This text primarily targets the ones thinking about starting a career in software testing, those not sure of the difference, and those convinced that they know what a software tester is and what a QA engineer is. Maybe the correct term is “QA tester”? Or it may be a “QA software tester”?

What does a QA Engineer do, and is it, in fact, the proper term?

If you ask a more experienced QA engineer what the difference between these terms is, they will offer their opinion and will most likely be correct. However, I will also provide my opinion (which is right and should not be questioned). Some colleagues may even be offended if you refer to them as “testers” (yes, it is true). They do not exclusively engage in “testing”; they actively participate with the developer team in the software development process and in preventing defects (bugs – errors).

QA is an abbreviation of the English word “quality assurance,” which, when roughly translated into Serbian, would mean “providing quality”. The term, however, is meaningless because a QA engineer cannot ensure software quality with their activities. Not even developers can guarantee that. This is where the confusion arises about what each organization considers to be “quality assurance” of the software because each of them has some specific procedures that (of course) are not explained in detail.

It is common in software companies to have a team of QAs hired by the organization to do manual and automated testing of different software, concentrating only on fixing as many defects as possible. Great, we got a product with a minimum of bugs (there is no such thing as bug-free software, no matter what the developers claim), and clients do not complain so often about software defects anymore. However, what do we do with the client who claims to be “satisfied” that the application no longer has so many errors and does not “freeze” non-stop but is dissatisfied with the software’s quality, which is why end-users abandon it? Many do not understand the difference between “quality assurance” and testing.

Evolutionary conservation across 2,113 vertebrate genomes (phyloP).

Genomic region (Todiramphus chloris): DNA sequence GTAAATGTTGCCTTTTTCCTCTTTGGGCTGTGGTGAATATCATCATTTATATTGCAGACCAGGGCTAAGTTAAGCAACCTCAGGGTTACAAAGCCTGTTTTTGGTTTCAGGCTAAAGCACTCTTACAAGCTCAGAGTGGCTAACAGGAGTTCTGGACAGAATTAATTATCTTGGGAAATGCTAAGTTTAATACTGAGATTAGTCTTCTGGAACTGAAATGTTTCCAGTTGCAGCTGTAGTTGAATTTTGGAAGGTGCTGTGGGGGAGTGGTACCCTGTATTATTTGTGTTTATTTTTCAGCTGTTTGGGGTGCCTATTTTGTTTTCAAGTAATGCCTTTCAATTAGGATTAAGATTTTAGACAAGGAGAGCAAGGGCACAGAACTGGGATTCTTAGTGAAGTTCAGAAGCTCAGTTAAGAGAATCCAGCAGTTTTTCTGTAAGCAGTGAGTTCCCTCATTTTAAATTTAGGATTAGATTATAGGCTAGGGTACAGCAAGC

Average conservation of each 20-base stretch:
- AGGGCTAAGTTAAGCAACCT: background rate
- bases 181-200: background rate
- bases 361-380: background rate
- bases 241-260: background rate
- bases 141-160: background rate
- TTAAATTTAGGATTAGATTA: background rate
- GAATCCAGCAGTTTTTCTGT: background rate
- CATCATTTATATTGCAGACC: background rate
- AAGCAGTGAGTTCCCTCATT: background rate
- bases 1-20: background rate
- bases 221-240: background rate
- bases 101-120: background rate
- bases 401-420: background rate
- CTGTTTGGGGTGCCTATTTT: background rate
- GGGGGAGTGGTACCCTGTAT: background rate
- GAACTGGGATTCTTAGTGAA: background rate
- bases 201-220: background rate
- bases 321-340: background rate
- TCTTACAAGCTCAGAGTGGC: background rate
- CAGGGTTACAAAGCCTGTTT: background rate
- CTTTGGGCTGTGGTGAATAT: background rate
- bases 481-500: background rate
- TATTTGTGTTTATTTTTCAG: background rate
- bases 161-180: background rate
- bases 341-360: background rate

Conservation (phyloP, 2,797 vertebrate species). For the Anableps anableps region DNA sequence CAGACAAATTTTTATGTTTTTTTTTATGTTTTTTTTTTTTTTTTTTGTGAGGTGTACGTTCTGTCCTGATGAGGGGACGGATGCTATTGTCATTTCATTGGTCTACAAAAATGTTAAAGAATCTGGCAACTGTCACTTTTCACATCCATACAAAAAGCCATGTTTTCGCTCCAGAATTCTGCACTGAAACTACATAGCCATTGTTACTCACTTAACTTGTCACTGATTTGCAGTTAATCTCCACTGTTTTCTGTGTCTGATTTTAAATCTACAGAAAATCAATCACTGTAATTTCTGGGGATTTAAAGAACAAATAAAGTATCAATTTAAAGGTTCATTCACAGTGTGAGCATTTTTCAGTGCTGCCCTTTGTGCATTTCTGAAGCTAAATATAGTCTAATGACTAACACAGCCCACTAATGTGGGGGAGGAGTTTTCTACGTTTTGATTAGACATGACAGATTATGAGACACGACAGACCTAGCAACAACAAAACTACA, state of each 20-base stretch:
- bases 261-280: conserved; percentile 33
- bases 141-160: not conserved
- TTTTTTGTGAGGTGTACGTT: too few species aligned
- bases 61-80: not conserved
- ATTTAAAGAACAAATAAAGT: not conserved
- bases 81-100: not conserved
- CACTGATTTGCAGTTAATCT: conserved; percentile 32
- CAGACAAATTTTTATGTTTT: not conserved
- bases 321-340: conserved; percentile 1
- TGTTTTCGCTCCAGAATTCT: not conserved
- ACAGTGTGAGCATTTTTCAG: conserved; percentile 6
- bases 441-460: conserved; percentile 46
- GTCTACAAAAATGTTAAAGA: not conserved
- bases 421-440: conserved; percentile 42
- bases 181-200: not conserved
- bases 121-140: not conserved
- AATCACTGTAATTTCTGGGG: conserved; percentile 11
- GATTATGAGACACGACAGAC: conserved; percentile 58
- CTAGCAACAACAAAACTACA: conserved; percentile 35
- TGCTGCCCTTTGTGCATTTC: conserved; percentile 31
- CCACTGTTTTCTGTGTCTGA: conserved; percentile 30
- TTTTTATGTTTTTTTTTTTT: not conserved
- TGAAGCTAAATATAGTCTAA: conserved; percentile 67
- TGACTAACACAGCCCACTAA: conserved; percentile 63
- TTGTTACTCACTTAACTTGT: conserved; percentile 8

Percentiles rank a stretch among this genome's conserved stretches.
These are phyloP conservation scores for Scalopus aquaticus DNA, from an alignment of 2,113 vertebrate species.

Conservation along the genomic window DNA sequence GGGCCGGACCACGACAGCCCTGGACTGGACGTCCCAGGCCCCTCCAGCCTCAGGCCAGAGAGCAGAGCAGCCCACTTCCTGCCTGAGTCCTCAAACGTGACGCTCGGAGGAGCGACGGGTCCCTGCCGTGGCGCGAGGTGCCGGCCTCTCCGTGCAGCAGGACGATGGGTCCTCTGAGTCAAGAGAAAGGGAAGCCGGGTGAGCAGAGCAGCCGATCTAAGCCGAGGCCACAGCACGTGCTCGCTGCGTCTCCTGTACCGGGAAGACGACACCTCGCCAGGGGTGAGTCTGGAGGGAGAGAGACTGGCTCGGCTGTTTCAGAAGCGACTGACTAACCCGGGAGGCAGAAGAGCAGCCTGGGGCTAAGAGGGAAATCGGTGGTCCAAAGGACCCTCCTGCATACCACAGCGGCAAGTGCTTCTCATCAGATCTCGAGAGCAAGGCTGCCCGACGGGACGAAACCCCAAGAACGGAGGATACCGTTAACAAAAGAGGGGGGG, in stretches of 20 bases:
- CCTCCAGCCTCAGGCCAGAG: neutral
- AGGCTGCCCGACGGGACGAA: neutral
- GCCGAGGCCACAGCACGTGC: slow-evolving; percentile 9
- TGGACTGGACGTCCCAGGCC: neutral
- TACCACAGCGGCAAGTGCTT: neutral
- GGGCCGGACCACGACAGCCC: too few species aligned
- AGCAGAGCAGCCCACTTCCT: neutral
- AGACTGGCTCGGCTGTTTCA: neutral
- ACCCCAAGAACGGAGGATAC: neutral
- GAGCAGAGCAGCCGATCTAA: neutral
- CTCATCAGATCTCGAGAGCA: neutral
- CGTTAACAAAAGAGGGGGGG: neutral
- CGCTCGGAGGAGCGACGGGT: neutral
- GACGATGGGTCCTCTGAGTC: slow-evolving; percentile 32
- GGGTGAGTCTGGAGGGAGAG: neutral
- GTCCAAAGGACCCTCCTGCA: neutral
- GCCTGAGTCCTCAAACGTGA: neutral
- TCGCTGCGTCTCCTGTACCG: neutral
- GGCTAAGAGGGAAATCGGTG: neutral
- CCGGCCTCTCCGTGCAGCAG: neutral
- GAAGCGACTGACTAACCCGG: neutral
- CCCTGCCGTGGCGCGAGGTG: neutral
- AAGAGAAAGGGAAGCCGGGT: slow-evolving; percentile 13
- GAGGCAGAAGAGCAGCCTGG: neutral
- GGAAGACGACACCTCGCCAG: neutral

So what does “QA” or “Quality Assurance” mean?

Quality assurance is part of quality management, and it can be most easily understood as a situation in which we observe the entire project from a “bird’s eye view”. When we view something “from a distance,” we can see the strengths and weaknesses of our system and the potential problems that may arise on the way to achieving the desired goal. In this way, defects in the system are prevented at the very beginning (often even before they occur).

A QA engineer provides development methods and techniques, project analysis and long-term planning of the evaluation strategy of the testing process itself, which results in the fact that with these “prerequisites,” the software development process itself is raised to an adequate level. Essentially, QA engineers ensure that the entire software development process goes according to plan, from design, through software development and testing to product release.

What is meant by Software Testing?

Software testing involves performing operations to identify system defects or errors (“bugs”). The goal of testing is to create a final product with minimal errors before it reaches an end-user. Various methods are used in product testing and defining whether the functional requirements expected of the product are achieved and whether the product meets the wishes of the end-users in terms of design and compatibility with specific platforms. The topic will be covered another time.

What is important to emphasize is that testing can find defects in an already existing system or its smaller parts. The most significant advantage of software testing is the written reports that are clear to the participants in the development process (since there are various professional profiles involved in the creation and development) of the software, so they can determine where the “bug” originated.

Finally, what is the difference between a QA Engineer and a Software Tester?

The difference can be seen in their tasks – the task of QA engineers is to ensure that the existing software design meets the client’s expectations. At the same time, testing primarily refers to finding “bugs” and defects in the software itself.

QA is a broader term. It defines testing processes and evaluates whether the software is “fit” to work under certain conditions or loads. Testing focuses on creating test cases and implementing and evaluating them during software development.

If during software testing (as a software tester) you consider end-users and their experience while using the application or draw your team’s attention to how particular processes can be improved, and therefore end-users’ experience. In that case, you already think like a QA engineer.

Dejan Stanišin

Dejan is a QA engineer who writes and maintains manual and automated tests, constantly finding new suggestions to improve existing products and features. He enjoys spending his free time fishing with his family or taking long walks through the city or countryside.